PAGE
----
– Maybe we could play some of our music backwards, and check out if that would reverse things. Maybe our music could be some kinda cure. If they found out that music could cure things, I’d consider starting to play live again. Just the thought of touring hospitals up and down the country is kinda intriguing. Having nurses taking care of catering and helping us carrying our gear back to the tour-bus afterwards. Stuff like that. Cool scenario.

You were on hiatus for a long time and for many reasons. How do you see this time afterwards? Was it all necessary to create such an album like The Black Flux?

– Yes, it was necessary. But not because I wanted a come-back, because I wanted things to return back to normal. This time, though, I wanted to make the best out of it. Having the patience to work with the music until it felt right. Really diving in to the matter of the music, taking care of every detail. I don’t know if that’s because I’m more grown up now, taking things more seriously, or if it was a subconscious thing to make up for time lost. Looking back at that time now, I’ve forgotten most of it. Not because it was traumatic, but because I’ve been looking ahead, taking care of my future and my life in general.

Did you feel that Ved Buens Ende and Written in Waters were a burden from the past to you? I guess it was clear from the start that people will compare The Black Flux to Written in Waters, no matter what would happen…

– To some extent, yes. But I can’t allow myself to throw shit at that record. It would be disrespectful towards our fans. But it’s like this looking back at every record we’ve made with any band I’ve been in; I can’t listen to them without feeling some kind of shame or feeling that they’re generally shit. So I have to admit that I think that the VBE album is shit, when I take a musicians’ critical look at it. The opener is a good song, but it stops there. Anyway, hearing people comparing those albums doesn’t affect me. It’s ok. It’s just a matter of time now, until I feel The Black Flux is shit too, anyway.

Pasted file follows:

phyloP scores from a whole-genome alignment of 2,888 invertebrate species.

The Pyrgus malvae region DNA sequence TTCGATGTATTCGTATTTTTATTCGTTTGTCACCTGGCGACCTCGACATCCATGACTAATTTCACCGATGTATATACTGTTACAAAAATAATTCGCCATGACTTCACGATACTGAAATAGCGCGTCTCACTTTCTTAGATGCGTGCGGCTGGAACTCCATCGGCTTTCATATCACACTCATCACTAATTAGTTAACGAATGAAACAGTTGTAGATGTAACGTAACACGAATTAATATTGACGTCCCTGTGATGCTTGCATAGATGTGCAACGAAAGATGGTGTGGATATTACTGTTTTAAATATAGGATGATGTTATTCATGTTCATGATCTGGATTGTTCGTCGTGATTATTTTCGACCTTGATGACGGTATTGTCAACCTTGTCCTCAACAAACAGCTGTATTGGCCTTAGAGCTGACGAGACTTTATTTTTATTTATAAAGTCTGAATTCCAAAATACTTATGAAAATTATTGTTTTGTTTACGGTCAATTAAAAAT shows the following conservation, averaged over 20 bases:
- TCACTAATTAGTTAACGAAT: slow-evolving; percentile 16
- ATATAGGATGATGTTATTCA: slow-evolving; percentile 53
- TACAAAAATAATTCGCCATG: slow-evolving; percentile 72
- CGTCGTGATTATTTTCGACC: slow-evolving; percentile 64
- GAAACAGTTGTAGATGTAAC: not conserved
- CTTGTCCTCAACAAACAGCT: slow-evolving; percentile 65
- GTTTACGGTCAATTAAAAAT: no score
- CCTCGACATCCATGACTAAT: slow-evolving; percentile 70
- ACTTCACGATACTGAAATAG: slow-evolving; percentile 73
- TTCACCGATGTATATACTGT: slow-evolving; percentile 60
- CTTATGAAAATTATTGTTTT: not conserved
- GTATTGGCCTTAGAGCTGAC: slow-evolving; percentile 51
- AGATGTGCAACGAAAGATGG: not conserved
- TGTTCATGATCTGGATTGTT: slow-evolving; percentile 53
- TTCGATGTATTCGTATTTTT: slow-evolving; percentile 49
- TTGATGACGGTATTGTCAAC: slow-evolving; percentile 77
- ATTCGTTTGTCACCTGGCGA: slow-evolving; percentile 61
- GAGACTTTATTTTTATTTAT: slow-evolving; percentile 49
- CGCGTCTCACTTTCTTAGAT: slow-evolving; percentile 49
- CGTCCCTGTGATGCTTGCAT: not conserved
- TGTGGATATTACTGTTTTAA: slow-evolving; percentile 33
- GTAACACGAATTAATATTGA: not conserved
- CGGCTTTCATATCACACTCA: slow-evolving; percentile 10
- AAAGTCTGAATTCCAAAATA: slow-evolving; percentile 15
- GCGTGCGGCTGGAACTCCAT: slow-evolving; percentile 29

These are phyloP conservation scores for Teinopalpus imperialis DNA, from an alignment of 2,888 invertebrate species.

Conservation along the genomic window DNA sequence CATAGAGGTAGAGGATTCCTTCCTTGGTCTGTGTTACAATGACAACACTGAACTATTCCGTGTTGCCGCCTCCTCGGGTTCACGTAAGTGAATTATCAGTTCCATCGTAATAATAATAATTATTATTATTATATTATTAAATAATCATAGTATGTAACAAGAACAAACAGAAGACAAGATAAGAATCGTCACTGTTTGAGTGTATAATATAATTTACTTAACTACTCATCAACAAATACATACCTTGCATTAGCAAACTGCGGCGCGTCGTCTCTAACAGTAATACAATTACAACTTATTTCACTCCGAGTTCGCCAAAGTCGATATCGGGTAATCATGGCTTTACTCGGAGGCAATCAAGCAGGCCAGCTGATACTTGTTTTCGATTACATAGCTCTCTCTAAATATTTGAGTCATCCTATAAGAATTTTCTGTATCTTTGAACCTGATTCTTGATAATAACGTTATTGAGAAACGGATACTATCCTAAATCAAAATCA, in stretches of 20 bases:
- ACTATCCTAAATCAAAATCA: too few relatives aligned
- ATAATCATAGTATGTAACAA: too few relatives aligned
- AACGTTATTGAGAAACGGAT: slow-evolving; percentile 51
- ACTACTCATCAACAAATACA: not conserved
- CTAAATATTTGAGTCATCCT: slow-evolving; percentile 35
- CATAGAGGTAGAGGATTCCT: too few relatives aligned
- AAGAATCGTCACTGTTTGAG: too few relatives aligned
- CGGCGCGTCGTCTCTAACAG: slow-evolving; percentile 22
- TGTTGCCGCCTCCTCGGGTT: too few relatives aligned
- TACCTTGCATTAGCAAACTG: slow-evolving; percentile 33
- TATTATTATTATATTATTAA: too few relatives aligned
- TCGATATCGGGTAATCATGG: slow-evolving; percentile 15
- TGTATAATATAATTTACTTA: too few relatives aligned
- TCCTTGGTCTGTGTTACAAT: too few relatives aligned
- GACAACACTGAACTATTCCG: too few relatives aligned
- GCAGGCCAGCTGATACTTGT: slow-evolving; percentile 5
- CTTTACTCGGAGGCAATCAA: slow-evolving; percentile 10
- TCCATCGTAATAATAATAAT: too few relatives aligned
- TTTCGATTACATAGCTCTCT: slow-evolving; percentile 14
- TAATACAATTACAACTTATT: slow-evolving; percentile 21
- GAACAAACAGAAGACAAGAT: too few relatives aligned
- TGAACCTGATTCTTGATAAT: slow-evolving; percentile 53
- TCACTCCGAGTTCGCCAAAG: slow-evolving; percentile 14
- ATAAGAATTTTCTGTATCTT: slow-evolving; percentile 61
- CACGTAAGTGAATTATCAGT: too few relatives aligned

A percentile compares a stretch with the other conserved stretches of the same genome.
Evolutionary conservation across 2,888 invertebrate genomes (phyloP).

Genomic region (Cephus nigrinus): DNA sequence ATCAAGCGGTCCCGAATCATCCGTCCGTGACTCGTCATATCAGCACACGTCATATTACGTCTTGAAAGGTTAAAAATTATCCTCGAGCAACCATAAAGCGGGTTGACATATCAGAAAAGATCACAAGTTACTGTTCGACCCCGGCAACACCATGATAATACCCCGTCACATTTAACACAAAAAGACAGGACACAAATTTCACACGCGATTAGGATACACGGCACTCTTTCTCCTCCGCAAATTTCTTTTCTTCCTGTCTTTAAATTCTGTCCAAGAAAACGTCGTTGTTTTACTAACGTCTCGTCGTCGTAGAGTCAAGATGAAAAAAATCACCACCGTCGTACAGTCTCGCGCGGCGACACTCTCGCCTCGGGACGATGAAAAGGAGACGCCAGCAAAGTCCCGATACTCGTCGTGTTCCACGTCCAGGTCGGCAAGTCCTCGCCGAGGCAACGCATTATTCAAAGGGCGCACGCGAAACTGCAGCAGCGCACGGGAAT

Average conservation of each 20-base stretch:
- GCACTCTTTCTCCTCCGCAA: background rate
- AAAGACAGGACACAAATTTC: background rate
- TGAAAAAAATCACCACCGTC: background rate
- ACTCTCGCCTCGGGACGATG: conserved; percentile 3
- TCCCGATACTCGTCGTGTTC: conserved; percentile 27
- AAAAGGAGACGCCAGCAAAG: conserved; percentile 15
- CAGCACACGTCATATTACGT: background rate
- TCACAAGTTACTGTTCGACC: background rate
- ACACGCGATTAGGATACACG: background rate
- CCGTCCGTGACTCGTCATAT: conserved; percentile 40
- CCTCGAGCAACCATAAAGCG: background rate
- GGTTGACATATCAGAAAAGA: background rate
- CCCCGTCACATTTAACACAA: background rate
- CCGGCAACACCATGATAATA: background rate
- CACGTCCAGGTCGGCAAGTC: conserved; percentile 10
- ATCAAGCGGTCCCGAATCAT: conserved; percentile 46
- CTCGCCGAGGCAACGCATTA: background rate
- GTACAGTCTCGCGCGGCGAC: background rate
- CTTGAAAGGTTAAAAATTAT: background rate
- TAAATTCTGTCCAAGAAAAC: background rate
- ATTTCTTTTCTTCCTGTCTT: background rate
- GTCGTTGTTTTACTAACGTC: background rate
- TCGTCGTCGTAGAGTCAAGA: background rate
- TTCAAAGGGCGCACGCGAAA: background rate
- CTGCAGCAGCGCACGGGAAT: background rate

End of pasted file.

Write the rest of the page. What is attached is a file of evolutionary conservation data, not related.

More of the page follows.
How old is material on The Black Flux, by the way? Are there any old riffs going on, or is this purely today’s material?

– A couple of riffs are really old. The two last tracks on the album have riffs that are 13-14 years old.

Although you don’t want to create too strong strings between Virus and Ved Buens Ende, the truth is that The Black Flux is a very distinct follow-up to Written in Waters, despite 13 long years between these two releases. But there, somewhere, is also Carheart, which is standing totally on its own feet. How do you see this effective triangle of albums – is one of those higher than the others in your ranking, or are these just different sides of the same form?

– Yes, I guess they are nuances of the same thing. But I think there’s more of a Written in Waters atmosphere on The Black Flux than there’s Carheart. First of all, on Carheart we were on a special vibe while doing that album. We wanted it to be all over the place atmospherically. We wanted it to be kinda “crazy”, you know. We were focusing more on taking it to an absurd level than on making a focused album.